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Forecast: Variable Winds

Tackling variable data? Be sure you know your shop's capabilities.



Variable-data printing has always been a specialized field, but today it’s more specialized than ever. If a service provider is asked “Do you do variable printing?” today the answer is probably, “Yes.”

But that answer could mean totally different things. Anyone executing digital printing can easily produce “one-off” prints and call this “variable printing.” But that might not be what the questioner had in mind. In fact, it most likely is not. After all, simply putting different addresses on a printed label is certainly an example of variable-data printing, but your customers can do that easily enough on their desktop computer with a very basic mailing program.

We really need to find out what the question is before we can answer it, and before we can find out what services we can provide as print providers. What does the prospective customer mean by “variable printing?”

These days, there are several unique categories and subcategories of variable printing, each requiring its own unique infrastructure and capabilities. The software and hardware needed to create different types of variable-print output also run the gamut, which is a major reason print providers have sought specialized niches in the marketplace: It’s simply not cost effective for small and mid-sized print shops to try to be all things to all people.

The economics of variable success
The key to success in variable print is economics. Two essential economic factors come into play here:

The first factor is the cost of delivering the client’s message: the base cost of time, materials, assembly, storage, and shipping costs. Rising real-estate and transportation costs have had a significant impact here. Companies simply don’t want to print large quantities of printed materials and store them for future use. The Internet has helped escalate the demand for timeliness and quick turnaround as well. As a result, it’s little wonder that press runs continue their downward spiral. But short-run printing and cost savings found in digital production doesn’t necessarily mean that every piece needs to be different. So this economic factor alone does not necessitate investing in a variable-data workflow-but it does provide the digital-workflow backbone on which a variable solution can be built.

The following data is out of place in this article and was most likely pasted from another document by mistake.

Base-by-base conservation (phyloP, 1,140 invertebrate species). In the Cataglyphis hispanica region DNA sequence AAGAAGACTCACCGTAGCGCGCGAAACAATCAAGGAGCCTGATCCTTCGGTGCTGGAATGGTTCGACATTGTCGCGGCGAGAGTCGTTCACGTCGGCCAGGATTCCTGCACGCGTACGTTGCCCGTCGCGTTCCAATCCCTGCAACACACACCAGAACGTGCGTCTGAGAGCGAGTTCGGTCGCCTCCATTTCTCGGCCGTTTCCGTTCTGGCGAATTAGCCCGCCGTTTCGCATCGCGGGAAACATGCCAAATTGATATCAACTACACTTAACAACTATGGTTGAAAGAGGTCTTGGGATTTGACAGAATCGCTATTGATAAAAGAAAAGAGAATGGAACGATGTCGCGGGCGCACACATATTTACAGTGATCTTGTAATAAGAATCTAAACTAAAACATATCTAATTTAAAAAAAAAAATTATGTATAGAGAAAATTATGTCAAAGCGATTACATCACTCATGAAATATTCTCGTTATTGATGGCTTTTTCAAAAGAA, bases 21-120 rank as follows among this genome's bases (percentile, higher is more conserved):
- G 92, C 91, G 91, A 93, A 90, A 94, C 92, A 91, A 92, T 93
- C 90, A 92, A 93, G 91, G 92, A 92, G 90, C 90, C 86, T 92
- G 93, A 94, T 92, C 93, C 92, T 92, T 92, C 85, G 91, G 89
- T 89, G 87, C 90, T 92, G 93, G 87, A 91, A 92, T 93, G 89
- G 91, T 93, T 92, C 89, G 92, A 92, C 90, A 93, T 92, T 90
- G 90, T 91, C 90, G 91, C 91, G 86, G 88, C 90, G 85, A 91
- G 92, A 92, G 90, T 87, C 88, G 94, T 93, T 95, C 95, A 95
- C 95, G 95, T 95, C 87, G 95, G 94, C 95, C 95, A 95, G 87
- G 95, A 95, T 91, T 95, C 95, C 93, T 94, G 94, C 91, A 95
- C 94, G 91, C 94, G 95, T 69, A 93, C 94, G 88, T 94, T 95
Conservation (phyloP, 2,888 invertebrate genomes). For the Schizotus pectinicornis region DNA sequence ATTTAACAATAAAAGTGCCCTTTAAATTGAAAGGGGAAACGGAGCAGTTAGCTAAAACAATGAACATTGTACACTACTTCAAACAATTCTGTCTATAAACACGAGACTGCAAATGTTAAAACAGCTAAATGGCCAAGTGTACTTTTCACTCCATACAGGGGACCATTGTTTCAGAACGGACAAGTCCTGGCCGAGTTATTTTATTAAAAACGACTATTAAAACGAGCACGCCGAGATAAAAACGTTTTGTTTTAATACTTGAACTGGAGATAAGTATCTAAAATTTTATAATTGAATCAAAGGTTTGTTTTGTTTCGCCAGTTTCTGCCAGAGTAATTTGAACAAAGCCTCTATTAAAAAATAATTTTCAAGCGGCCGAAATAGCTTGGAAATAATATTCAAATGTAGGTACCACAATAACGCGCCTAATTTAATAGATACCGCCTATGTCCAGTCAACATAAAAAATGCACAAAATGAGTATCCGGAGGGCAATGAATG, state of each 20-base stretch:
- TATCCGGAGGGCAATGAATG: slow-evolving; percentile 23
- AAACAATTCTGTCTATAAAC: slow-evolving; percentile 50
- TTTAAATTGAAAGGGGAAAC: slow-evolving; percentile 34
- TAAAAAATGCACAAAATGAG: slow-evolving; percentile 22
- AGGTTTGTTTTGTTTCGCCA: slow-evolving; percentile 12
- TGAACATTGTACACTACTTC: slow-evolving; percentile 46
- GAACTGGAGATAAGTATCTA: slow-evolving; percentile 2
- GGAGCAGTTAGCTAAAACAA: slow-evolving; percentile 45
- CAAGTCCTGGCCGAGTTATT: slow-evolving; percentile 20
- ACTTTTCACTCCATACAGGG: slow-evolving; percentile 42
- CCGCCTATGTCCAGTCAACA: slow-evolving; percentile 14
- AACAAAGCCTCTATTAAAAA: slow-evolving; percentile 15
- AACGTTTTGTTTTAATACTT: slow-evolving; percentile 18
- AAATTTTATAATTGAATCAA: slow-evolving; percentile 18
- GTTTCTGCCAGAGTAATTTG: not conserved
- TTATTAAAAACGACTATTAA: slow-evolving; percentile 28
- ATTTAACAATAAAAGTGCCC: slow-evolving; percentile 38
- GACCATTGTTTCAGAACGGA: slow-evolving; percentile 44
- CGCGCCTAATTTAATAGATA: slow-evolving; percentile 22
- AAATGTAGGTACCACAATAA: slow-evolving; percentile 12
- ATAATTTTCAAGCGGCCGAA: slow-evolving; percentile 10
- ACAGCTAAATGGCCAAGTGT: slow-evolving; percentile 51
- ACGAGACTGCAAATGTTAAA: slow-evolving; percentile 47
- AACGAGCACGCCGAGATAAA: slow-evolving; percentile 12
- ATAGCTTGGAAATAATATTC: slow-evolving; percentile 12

The second economic factor is the impact of the printed piece. In this regard, variable print has a clear advantage. Study after study has clearly shown that a variable-print piece has a far greater impact on the recipient than does a static piece.

Breaking down the marketplace
Naturally, the first item needed for variable print is a digital workflow and a digital output device. But also understand that the farther you go down the list that follows, the faster and more powerful the RIP that sits in front of the output device must be. At one end, you can feed simple variable text to a low-output laser printer or inkjet device, and just about any RIP that will feed the device will be able to keep up with that kind of data. Once you get to the point of fully variable images and so on, it takes state-of-the-art hardware and software to keep up with high-end digital presses.